OSLO, Dec. 19 (Xinhua) -- The Norwegian krone has gone through a five percent decline in last three months approaching the financial crisis level, as crude oil prices plunge during the same period, online newspaper E24 reported Wednesday.
One euro was worth 9.94 kroner and one U.S. dollar can buy 8.71 kroner Wednesday afternoon. It was a significant difference since the beginning of October, when the euro was worth 9.43 kroner and the dollar could buy 8.15 kroner.
Oil prices have lost around 30 percent of its value since Oct. 3 this year, when Brent traded at U.S. dollars 86.74 a barrel.
"Oil prices kept falling yesterday, due to fear of continuous too high production and lower demand. This took with it Norwegian krone, which is now trading at the weakest level this year," Nordea Markets, a leading capital markets operator and investment banking partner in the Nordic region, wrote in a report.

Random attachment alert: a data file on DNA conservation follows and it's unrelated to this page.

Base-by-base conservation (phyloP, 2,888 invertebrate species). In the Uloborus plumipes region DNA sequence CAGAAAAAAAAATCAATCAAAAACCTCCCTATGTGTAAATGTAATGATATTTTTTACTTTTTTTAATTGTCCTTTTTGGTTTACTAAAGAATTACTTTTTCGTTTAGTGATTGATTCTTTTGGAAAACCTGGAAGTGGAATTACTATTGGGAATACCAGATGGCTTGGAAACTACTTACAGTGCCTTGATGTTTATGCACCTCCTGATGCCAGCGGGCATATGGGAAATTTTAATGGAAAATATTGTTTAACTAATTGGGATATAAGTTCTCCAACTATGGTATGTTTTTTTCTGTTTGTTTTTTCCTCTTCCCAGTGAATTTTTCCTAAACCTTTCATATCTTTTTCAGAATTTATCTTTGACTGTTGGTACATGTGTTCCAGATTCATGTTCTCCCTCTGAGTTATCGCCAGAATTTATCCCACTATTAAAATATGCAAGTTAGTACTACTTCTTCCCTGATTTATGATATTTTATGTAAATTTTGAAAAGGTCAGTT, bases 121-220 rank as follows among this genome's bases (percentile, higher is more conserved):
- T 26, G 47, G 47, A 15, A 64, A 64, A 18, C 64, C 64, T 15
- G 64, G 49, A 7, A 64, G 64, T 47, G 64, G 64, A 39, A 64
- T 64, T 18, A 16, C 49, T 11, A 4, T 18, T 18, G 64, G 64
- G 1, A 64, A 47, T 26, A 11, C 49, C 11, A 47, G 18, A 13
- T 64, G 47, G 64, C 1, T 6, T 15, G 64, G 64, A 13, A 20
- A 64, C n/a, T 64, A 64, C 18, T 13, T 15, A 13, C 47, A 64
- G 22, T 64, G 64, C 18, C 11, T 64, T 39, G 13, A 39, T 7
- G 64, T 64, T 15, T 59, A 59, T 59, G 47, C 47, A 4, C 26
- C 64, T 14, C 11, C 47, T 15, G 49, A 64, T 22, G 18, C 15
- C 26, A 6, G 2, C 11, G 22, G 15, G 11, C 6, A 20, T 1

The Norwegian krone tends to fall towards the end of the year when there is little trade, the report said.
Last year before Christmas kroner was at corresponding low level -- 9.99 kroner against one euro.
However, the krone was stronger against the U.S. dollar before Christmas last year than today, which is explained by last year's oil prices, which were higher than today, the report said.
Bjorn Roger Wilhelmsen in Nordkinn Asset Management called the development a "seasonal pattern of krone".
"However, the fact is that oil prices have collapsed lately, and stock markets are under pressure globally. We are in a 'risk off' environment. The decline in the stock market is the worst we have seen in a December month for a long time," Wilhelmsen told E24.
He believed, however, that krone would recover from the beginning of 2019, which depends on developments of oil prices and stock markets.